Putting the Air in Plein Air

I don’t care how many times I see Monet’s paintings, they never cease to inspire me. I just had the great pleasure of seeing the new Monet show at the Cincinnati Art Museum with my art buddies, and especially for those of us plein-air artists in the group, it was pure joy. As always, I was awestruck by his ability to capture the sensations of those places in those moments.

Beach Morning by Gavin Brooks, oil on canvas, 48 x 48.
Beach Morning by Gavin Brooks, oil on canvas, 48 x 48.

There was one painting in particular of the Seine in the early morning light that was exquisite, breathtaking. My friends and I just had to dissect how he was able to recreate the sense of atmosphere–of the air heavy with morning dew–in this painting. As soon as I came home, I poked around some of my favorite artists’ websites, and I found a few more atmospheric gems to study. Here’s what we came up with as the keys to painting air, better known as atmosphere.

1. Keep the value range limited to no more than five steps on the ten-step scale. Look at this beauty by Gavin Brooks called “Beach Morning.” The drama and the sense of atmosphere hang on the very narrow range of tonal values included in the outdoor painting.

Colorado Blvd., Pasadena by Frank Serrano, oil on canvas, 12 x 10.
Colorado Blvd., Pasadena
by Frank Serrano,
oil on canvas, 12 x 10.

2. Push warms and cools. Since tonal value is not the star of the show, guess what is–color. In an atmospheric painting, you have to have a good handle on the temperature of your light source, and then make sure you push the opposite temperature in the shadows. In both Gavin’s painting and “Colorado Blvd., Pasadena” by Frank Serrano, the artists’ supremely subtle handling of color temperature provides the interest and excitement.

3. Make those edges soft, soft, soft. Heavy, moisture-laden air, which is basically all atmosphere is, blurs the edges of everything, so you’ve got to make everything soft, even in the focal point.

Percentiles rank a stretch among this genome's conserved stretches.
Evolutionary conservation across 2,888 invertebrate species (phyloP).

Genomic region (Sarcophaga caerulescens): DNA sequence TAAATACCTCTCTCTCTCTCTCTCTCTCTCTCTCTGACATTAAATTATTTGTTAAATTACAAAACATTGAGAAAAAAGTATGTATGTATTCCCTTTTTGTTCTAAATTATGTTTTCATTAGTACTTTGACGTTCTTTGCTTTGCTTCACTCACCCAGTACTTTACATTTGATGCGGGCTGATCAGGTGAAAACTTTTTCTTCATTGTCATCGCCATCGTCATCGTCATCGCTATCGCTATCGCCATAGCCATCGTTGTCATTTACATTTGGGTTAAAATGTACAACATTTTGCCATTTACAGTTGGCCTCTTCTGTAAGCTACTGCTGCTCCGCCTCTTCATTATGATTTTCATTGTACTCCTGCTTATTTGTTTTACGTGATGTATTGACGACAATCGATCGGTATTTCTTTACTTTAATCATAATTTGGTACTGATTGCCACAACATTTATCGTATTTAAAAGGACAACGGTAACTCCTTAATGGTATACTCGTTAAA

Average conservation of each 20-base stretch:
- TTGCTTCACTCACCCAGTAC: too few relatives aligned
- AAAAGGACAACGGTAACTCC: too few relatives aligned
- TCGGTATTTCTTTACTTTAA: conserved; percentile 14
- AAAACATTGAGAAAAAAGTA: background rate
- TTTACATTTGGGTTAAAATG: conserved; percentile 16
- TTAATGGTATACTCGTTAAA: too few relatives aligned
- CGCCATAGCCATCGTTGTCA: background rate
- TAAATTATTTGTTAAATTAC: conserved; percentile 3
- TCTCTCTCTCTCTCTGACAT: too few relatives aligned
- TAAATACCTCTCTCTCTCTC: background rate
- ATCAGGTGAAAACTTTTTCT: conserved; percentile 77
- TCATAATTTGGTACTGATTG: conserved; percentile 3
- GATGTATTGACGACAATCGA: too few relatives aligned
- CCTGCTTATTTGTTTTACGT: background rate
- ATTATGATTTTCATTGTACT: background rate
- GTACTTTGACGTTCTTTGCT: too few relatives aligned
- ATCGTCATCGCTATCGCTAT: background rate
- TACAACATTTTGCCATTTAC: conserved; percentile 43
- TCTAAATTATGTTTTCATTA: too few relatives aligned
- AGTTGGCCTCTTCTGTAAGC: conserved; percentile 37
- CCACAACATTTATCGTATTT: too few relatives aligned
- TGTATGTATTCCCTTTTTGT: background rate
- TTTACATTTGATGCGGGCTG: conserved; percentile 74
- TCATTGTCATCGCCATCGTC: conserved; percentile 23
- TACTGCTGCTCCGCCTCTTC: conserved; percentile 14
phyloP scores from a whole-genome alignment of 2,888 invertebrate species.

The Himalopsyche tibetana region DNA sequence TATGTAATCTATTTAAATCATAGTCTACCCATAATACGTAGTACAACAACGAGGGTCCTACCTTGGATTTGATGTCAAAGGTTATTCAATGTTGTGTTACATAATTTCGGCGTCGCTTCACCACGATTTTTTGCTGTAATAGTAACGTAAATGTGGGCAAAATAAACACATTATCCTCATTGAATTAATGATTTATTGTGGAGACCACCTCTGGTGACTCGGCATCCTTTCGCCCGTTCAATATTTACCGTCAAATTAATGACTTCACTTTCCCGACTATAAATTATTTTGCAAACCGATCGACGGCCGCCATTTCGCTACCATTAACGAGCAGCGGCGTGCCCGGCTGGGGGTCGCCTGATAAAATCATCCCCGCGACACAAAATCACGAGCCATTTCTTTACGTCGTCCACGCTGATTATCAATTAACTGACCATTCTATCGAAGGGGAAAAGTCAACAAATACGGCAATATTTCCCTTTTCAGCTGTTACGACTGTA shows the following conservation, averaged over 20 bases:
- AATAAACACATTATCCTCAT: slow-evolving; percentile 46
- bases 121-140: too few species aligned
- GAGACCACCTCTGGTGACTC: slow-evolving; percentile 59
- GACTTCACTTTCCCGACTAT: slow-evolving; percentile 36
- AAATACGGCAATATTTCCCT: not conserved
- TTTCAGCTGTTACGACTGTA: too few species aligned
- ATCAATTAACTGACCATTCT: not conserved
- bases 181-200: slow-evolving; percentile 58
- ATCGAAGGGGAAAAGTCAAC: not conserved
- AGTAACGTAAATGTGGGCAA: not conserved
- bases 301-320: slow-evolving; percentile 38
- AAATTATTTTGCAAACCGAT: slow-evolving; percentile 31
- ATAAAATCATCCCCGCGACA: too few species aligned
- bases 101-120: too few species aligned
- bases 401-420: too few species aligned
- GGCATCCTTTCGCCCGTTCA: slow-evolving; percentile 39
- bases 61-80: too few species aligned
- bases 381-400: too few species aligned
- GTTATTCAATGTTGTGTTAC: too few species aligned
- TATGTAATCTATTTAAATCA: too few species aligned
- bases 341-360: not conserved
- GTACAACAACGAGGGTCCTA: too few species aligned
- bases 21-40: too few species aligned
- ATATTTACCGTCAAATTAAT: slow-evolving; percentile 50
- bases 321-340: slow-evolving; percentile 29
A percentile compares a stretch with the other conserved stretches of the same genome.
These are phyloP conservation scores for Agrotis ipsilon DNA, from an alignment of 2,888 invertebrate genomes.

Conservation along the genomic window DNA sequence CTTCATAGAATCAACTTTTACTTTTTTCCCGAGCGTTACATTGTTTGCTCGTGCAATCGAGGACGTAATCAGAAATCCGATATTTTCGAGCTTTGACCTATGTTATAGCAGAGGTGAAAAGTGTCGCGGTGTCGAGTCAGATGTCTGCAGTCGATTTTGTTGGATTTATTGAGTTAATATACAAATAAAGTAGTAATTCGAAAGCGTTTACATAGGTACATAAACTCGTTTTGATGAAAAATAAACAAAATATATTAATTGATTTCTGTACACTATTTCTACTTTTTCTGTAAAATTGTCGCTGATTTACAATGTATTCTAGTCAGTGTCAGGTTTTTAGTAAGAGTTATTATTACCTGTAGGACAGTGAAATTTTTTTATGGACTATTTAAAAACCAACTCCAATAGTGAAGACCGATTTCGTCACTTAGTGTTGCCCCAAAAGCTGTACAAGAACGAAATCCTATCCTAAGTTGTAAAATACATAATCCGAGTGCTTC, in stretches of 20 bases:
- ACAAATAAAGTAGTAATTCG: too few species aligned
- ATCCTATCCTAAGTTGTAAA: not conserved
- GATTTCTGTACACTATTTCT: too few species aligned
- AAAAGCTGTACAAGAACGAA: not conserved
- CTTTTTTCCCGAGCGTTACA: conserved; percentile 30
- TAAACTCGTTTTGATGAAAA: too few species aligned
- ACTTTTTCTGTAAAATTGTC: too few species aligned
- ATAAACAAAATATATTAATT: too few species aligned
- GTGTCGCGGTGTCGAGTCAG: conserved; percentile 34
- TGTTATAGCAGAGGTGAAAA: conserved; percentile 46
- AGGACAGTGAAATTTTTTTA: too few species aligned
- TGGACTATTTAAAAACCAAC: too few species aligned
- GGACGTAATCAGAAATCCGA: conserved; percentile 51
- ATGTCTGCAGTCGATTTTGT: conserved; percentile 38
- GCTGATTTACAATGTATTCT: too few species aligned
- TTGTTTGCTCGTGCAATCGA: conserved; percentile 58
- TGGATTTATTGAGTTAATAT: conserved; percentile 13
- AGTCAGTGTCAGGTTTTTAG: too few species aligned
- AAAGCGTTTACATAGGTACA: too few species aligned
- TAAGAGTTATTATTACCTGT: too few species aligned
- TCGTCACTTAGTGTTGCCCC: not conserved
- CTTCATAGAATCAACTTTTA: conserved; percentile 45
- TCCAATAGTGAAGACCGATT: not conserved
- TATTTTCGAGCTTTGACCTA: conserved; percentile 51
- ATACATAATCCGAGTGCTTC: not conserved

Looking at these stunners makes me eager for spring, when the atmosphere will lend a special kind of beauty to even the most humble of landscape subjects for an inspiring plein air session. How about you?


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Jennifer King

About Jennifer King

Immersed in the art world is just where Jennifer King wants to be. Thanks to her long career in the art-instruction business--she was the editor of several leading artists' magazines--she has had incredible opportunities to meet and interview many of the finest living artists of our times, including Will Barnett, Clyde Aspevig, Scott Christensen, Sam Adoquei, Richard Schmid, Everett Raymond Kinstler, Ken Auster, Carla O’Connor, C.W. Mundy, Dan Gerhartz, Birgit O’Connor, Daniel Greene, and countless other generous artists who’ve shared their knowledge and insights. She is also honored to have edited several art-instruction books with such noted artists as Tom Lynch, Dan McCaw, Ramon Kelley, Wende Caporale, Carlton Plummer, and more.

Inspired by their passion for art, Jennifer returned to her own love of painting about 15 years ago, studying with figurative painter Tina Tammaro. Through this experience, she discovered her love of landscape painting, which for her, acts as a visual metaphor for human emotion. Constable, Corot, Pissarro, Inness, and Diebenkorn are among her artistic heroes. Other creative pursuits include photography and jewelry-making, and she’s also continuously studying art history and theory.

Jennifer paints primarily outdoors, but also in her home studio in Cincinnati, Ohio. She also continues to serve as a lecturer and competition juror for various art organizations across the country, and she is a member of the Women’s Art Club of Cincinnati. Jennifer is currently represented by the Greenwich House Gallery in O’Bryonville, a suburb of Cincinnati. As a confirmed landscape artist, her future goal is to use her experience in the art world to raise awareness for the need to protect our environment.

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